Certainly we can cite examples of those rare geniuses who succeeded as pianists without being able to access tuition due to geography, generation, genes or genre. But within most musical traditions, historically and globally, instruction from a teacher has been and remains the norm. There are many compelling reasons for this.

The idea of “going it alone” in preference to learning from an experienced practitioner is neither heroic nor wise. This is true in any field, whether basket-weaving, developing a good golf swing, or learning to play the violin. Piano playing is no lesser a skill, no mere “button pressing”, and must not be portrayed as such.

Those of us who have learnt from good teachers will appreciate and be grateful for that privilege. We naturally support the teaching profession, having ourselves experienced the elevating qualities of a good music education, and are eager for others to enjoy the same benefits as we have.

In this post, I will explore those benefits.

Continue reading Who needs piano lessons anyway?

RSL Classical Piano

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It used to be possible to joke that piano exam syllabi, like buses, arrived three at a time. But with the addition of the Music Teachers’ Board to the mix and fresh arrival of a “classical” syllabus from RSL Awards (Rockschool), students and teachers have five fully and equally accredited UK boards to choose between.

A disclaimer at the start. Eagle-eyed readers will soon spot that in the nine RSL Classical Piano books the name Andrew Eales appears as a “syllabus consultant”. While I didn’t actually contribute directly to the syllabus, I did offer a little feedback in the later stages of its conception.

On the plus side this perhaps gives me particular insight, but at the same time I will try to maintain distance, as ever avoid bias, and focus on providing the independent factual outline that you need in order to evaluate for yourself whether the syllabus might be the right fit you.

So let’s take a look…

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A Piece a Week: “Initial Grade”

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Regular readers will know that I am quite a fan of Paul Harris’s Piece a Week series from Faber Music, having found that using these books within my own teaching practice has helped many of my students significantly improve in their music literacy and ability to learn independently using notation.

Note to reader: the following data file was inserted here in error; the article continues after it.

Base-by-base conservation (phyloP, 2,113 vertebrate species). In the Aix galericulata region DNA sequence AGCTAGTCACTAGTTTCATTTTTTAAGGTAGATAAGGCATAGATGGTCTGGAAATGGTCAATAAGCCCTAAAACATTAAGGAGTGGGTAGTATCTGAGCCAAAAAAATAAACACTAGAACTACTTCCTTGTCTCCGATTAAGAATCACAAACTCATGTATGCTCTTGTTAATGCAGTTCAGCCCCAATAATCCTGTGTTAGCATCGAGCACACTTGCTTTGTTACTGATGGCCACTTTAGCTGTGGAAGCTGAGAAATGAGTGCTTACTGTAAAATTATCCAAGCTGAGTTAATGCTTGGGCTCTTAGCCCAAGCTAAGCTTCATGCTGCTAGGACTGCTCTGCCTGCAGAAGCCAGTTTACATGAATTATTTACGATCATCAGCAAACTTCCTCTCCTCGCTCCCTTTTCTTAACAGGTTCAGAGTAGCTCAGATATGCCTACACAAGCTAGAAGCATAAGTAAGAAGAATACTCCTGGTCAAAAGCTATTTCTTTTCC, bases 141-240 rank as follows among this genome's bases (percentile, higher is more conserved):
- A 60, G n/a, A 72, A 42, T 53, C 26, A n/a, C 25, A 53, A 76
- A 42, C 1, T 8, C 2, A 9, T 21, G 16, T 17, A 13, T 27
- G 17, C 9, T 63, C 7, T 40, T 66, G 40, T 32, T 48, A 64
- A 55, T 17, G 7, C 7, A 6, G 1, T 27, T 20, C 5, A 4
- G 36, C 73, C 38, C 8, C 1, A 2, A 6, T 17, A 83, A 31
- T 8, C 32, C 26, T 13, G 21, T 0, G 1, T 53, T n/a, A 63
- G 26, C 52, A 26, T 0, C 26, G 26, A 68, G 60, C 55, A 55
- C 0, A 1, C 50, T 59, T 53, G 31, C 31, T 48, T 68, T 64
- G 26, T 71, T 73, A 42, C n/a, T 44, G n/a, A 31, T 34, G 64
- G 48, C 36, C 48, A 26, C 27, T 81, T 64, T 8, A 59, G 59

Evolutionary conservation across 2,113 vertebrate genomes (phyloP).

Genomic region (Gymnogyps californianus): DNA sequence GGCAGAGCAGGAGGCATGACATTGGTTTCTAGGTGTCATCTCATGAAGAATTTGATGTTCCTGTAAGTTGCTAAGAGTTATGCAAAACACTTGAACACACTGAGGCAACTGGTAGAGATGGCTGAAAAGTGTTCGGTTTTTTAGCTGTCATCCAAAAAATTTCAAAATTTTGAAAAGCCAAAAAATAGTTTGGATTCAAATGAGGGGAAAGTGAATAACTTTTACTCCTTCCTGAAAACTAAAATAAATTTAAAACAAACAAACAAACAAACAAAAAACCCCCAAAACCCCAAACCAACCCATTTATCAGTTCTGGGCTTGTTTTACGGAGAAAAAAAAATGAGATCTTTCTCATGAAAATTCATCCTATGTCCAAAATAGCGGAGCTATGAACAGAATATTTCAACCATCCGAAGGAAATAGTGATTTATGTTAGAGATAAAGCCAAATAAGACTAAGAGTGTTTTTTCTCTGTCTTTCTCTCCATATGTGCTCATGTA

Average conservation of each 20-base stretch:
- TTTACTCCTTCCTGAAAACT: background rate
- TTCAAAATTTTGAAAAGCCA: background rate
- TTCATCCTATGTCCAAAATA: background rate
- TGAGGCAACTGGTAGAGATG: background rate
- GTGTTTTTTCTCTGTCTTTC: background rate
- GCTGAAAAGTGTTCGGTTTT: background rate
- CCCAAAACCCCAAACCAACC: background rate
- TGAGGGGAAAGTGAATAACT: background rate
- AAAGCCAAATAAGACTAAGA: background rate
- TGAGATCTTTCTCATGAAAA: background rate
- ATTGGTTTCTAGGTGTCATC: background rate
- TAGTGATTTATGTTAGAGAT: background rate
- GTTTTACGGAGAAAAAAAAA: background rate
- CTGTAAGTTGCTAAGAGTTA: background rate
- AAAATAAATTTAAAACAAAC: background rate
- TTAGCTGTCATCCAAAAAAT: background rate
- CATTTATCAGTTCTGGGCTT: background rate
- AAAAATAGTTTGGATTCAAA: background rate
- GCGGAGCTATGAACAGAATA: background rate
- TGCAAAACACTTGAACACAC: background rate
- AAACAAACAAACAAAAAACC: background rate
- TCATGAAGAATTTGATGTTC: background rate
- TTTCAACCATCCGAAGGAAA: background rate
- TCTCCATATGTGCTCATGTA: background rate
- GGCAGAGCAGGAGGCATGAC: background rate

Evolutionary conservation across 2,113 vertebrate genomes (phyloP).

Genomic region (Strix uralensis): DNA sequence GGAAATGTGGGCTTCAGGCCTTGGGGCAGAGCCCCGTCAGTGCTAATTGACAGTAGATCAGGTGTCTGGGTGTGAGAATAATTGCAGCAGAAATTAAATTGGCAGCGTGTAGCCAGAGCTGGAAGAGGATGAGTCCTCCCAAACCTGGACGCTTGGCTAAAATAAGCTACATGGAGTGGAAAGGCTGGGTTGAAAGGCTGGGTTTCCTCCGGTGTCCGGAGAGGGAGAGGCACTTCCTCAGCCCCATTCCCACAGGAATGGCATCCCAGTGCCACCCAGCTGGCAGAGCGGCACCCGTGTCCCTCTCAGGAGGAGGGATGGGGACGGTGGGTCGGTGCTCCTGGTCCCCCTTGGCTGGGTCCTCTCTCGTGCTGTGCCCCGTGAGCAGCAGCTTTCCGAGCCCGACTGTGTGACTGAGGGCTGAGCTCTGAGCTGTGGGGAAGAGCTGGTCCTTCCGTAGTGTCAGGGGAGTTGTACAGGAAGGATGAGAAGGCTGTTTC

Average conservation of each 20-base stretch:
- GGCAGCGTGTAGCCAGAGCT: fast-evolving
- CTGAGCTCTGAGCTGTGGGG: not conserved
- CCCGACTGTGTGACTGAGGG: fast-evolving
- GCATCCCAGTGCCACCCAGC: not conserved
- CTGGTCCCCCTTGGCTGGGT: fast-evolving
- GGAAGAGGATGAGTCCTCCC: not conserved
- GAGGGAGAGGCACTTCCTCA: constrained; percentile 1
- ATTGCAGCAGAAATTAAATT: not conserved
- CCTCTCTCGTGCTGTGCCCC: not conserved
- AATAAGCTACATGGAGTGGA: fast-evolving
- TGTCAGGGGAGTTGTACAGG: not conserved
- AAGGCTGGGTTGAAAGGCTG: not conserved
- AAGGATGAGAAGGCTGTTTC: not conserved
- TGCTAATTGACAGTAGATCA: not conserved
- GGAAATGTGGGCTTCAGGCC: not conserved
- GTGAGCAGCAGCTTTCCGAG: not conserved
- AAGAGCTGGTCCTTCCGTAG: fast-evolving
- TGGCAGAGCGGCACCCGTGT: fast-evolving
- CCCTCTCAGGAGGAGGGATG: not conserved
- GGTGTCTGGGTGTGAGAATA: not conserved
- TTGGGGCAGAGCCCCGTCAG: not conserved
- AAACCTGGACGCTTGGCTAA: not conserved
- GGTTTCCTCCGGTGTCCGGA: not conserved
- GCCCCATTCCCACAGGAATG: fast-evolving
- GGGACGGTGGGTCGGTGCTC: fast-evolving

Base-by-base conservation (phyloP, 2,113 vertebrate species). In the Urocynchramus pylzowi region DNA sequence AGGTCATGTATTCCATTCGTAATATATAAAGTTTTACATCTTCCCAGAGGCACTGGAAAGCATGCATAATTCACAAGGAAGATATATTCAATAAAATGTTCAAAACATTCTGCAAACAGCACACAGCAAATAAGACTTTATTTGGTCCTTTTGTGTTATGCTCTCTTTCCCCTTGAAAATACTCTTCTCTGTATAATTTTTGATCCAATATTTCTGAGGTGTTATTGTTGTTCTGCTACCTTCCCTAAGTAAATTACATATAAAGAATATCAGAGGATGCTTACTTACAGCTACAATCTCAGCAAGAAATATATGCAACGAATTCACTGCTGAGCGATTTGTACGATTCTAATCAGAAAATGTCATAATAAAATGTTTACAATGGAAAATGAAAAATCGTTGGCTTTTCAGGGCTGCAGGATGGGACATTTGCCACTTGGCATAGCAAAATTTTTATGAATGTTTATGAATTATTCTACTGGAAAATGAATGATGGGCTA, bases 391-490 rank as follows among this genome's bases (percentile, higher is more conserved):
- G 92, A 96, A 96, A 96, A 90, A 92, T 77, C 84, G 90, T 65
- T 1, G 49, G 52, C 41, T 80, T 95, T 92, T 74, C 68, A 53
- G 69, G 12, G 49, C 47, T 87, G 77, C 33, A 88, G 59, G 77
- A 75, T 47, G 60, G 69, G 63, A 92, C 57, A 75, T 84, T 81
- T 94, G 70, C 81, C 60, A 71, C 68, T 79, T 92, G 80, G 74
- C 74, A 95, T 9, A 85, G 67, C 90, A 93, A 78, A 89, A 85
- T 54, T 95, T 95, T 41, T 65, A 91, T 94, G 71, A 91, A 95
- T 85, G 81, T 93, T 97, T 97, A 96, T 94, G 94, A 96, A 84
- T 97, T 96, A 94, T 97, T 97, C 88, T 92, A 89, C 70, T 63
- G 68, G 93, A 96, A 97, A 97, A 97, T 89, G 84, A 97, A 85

My main review of the series is here.

Harris has just added a new book to the series, A Piece A Week: Initial Grade, which merits a separate review to the rest of the series for a variety of reasons which I will come to presently.

My first reaction to hearing about this book was admittedly mixed, on the one hand delighted that this wonderful resource has been extended to accommodate the needs of early elementary players, but the other hand stifling a weary sigh that in a year which has seen exam boards straining to dominate the music education agenda, yet more grade material has appeared for review.

But, extraordinary fellow that he is, Harris has an unnerving and seemingly inexhaustible knack for pleasantly surprising me, indeed, hugely exceeding my expectations. And I’m happy to report that he’s done it again…

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ABRSM Piano Scales 2021

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With the publication of their 2021-22 Piano Syllabus (reviewed in full here), ABRSM have given their scales requirements a significant overhaul, also publishing new scales books and resources.

In this review I will consider three main areas of this development:

  1. The new syllabus requirements
  2. The new ABRSM Piano Scales & Arpeggios books
  3. Scale Explorer for Piano – a new series of five graded books written for ABRSM by Alan Bullard

Let’s get straight to it…

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Paul Harris: A Piece A Week

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Paul Harris’s series of A Piece a Week books have been appearing at regular intervals over the last few years. Faber Music have just released the Grade 6 book, so let’s consider the series as a whole…

I’ll start with a quick reminder that while the books appear in the best-selling Improve Your Sight Reading series, they are not sight reading practice books per se. Rather they aim to support the broader development of music literacy.

In this review I will first explain the concept behind A Piece a Week, give an overview of the actual material included in the books, and explain how they develop to offer superb material across the range of playing levels from UK Grade 1 to the new Grade 6 book.